{Phew, good to know! :D Jokes aside, the use of very dangerous chemicals and preservatives was a genuine problem in the early decades of manufactured food production and Heinz led the way on the ketchup front by doing away with it in the early 1900s. This informative ad dates from 1909.}

{Though it started out slightly different shaped, by the 1910s, Heinz's ketchup bottle had established such a classic shape that it could pass for a modern offering on today's grocery store shelves.}

{From very early on, Heinz adds have been vibrant and colourful, foreshadowing perhaps the fun, cheerful foods that ketchup would be/is so often partnered with.}

{Like many food brands, Heinz has long history of including recipes in its adds, such as this hearty 1920s dish of Carolina Meat Pie.}

{Whether this early 1930s Heinz ad was just trying to be cute, appeal to mothers, or really knew their audience, the brand's delicious red sauce has been a big hit with kids from the get-go.}

{If all it takes to achieve to achieve that goal is a bottle of ketchup, you may have the easiest marriage ever! :D}

{"Every woman's magic wand!" proclaimed this 1930s Heinz ketchup ad of its star player's ability to add pep and flavour to any dish a woman could cook up for her family.}

{The notion that a bottle of Heinz ketchup made for a happy, contented hubby was a common theme amongst the company's many ads throughout the 1930s.}

{As the 20th century rolled onward, Heinz's popularity continues to soar and spread even further afield, as this 1935 ad illustrates by pointing out that their ketchup has already become a firm favourite in 110 countries.}

{Heinz rang in the 1938 New Year by proclaiming Season's Best and the best seasonings to one all!}

{A year later in 1939, Heinz called on memories of the past, back when families had to make ketchup at home by hand, and a charming illustration to help sell their already best selling tomato condiment.}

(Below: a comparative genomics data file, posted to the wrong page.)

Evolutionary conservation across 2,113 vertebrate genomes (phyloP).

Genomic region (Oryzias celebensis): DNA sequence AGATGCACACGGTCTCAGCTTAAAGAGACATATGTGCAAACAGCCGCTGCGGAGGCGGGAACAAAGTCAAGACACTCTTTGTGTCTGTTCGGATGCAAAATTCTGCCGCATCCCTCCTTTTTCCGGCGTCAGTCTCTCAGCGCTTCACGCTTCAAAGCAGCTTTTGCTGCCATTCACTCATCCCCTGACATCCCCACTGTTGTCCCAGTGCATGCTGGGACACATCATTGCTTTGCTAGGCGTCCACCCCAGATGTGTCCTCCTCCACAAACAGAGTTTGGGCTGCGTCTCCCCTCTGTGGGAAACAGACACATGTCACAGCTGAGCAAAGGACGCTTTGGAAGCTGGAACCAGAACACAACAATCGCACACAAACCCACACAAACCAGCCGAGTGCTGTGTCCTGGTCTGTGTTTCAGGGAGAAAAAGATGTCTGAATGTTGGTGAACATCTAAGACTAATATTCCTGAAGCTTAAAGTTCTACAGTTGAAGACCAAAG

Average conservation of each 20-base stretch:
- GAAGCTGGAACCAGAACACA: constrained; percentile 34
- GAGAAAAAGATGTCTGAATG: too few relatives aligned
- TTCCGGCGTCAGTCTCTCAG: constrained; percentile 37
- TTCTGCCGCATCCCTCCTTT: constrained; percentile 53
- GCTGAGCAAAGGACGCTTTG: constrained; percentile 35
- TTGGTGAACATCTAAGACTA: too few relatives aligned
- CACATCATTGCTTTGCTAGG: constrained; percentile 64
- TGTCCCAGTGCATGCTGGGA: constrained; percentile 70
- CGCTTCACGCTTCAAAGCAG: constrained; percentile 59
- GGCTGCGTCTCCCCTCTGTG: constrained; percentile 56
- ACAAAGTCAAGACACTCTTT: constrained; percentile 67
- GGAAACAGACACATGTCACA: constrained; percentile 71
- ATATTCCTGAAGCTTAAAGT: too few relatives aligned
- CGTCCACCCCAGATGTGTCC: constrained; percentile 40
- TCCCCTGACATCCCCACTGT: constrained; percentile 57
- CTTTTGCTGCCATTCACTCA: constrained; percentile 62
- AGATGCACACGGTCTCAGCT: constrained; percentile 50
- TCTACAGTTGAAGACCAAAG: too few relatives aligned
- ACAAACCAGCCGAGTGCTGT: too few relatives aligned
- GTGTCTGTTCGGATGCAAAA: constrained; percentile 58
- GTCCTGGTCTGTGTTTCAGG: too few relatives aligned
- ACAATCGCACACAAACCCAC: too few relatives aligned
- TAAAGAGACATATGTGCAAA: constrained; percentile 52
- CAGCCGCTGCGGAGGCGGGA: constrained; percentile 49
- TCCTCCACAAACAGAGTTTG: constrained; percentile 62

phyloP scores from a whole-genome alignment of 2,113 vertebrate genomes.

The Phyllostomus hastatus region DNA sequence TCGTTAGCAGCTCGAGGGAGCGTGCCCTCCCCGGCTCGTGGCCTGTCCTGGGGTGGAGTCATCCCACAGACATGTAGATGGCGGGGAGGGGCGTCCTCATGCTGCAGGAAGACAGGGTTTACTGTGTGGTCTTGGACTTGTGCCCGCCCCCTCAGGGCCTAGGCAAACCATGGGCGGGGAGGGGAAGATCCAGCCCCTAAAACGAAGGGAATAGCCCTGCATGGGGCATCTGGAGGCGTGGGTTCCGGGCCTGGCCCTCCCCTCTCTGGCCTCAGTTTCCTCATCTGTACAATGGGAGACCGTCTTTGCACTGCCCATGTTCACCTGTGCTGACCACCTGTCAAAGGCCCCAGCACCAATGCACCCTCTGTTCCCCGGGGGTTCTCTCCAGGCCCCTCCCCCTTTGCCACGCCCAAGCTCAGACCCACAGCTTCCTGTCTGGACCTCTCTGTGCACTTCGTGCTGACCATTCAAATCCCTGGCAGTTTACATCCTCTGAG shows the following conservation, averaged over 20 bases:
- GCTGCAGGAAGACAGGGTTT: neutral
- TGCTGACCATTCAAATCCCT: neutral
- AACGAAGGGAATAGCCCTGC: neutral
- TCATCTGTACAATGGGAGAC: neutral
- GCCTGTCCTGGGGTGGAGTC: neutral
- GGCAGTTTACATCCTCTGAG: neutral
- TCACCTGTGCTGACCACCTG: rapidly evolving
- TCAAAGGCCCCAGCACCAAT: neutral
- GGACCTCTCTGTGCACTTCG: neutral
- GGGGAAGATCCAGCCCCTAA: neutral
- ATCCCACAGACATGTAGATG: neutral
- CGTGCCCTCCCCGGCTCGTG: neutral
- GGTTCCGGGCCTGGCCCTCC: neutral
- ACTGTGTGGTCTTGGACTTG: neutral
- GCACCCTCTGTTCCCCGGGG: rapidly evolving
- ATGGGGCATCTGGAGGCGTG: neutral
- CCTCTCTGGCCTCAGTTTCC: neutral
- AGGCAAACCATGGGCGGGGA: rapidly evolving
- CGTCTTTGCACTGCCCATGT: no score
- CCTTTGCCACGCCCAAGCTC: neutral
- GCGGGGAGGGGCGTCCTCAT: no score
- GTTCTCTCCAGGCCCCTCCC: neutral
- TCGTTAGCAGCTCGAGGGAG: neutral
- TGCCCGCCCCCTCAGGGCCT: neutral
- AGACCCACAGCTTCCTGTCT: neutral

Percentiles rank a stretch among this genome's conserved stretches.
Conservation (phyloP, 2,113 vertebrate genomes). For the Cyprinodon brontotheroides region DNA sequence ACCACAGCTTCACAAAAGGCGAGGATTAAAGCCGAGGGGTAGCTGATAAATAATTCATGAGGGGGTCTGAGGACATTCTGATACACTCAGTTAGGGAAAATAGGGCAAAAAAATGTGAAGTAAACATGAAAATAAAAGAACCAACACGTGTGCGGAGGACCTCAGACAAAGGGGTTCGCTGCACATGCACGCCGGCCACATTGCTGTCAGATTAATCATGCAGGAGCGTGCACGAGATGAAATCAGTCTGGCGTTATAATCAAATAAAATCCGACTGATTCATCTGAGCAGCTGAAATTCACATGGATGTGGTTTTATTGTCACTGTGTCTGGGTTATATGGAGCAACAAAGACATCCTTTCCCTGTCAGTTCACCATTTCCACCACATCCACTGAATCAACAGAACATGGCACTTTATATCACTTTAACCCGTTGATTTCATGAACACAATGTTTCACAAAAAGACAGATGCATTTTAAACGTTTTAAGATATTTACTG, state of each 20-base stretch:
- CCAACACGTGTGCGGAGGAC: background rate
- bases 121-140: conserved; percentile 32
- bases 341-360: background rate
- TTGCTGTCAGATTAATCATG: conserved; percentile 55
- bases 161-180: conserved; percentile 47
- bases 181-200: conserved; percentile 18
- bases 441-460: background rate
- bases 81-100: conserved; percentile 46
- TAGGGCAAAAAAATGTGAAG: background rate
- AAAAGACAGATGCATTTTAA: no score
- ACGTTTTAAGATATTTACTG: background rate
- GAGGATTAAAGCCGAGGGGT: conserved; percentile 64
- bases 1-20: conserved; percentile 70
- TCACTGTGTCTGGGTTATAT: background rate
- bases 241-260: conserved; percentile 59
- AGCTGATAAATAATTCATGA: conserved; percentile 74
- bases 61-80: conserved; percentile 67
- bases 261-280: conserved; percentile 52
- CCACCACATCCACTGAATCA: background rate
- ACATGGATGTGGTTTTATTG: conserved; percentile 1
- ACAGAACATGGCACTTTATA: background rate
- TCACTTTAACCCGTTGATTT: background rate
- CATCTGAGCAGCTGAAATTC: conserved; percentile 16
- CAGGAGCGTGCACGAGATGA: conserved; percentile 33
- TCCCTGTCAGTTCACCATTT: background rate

{Heinz was by no means alone in the mid-twentieth century by attempting to appeal to female customers by assuring them of their husband's happiness if they purchased the product in question, but it was a particularly common theme for the brand who continued to do it into the 1940s, as with this cute Valentine's Day ad, and beyond.}

{Sliced white bread gets the royal treatment from Heinz in this 1940s ketchup ad featuring recipes for five delicious new ways to serve chopped mint (hint, hint, they all involve ketchup! :D).}

{That's quite the claim indeed (though, really, who's arguing - their ketchup is marvelous and certainly highly valued by countless customers), but it's one that Heinz had no qualms with making back in 1950. One can't help but wonder what company might be so bold as to say the same today?}

{Certainly part of the appeal of Heinz ketchup has long been the fact that it was a food that you could find almost anywhere you went, not just in your own kitchen, but when dinning on the go as well. I firmly believe this has been an important part of the brand's longevity and stronghold on their market.}

{Holy mid-century cooking, Batman!!! :D The award winning recipes in this 1957 ad for Heinz ketchup might not be for everyone (then or now), but they do certainly sing with the quirky culinary spirit of the era.}

{Though some ketchup fans may argue differently, this statement has always rung true for me. I love Heinz's taste and how, to my taste buds, it has the perfect balance of sweet and savoury.}

{Like countless brands in many fields during the 1950s and 60s, Heinz cashed in on the popularity of the day for the exciting space race (and airline travel) that was underway when they wrote the copy for this 1950s advert.}

{You and Heinz put 2.5 pounds of tomatoes on the table to enjoy at every meal boasted this vividly red ketchup dating to, or right around, the early 1960s. I wonder what the weight in today’s hefty 1.5 liter plastic bottles would be?}

{To learn more about a specific image, please click on it to be taken to its respective source.}

♥ ♥ ♥

Okay, at the risk of sounding terribly cliché, I really am in the mood for ketchup now! Here is Canada, one of the key foods that we use this robust tomato condiment on is Kraft Dinner macaroni and cheese, as well as mac and cheese in general, be it store bought or homemade. Like most countries we also use it on French fries, onion rings, hamburgers, hotdogs, and chicken nuggets/fingers, plus oodles of other dishes.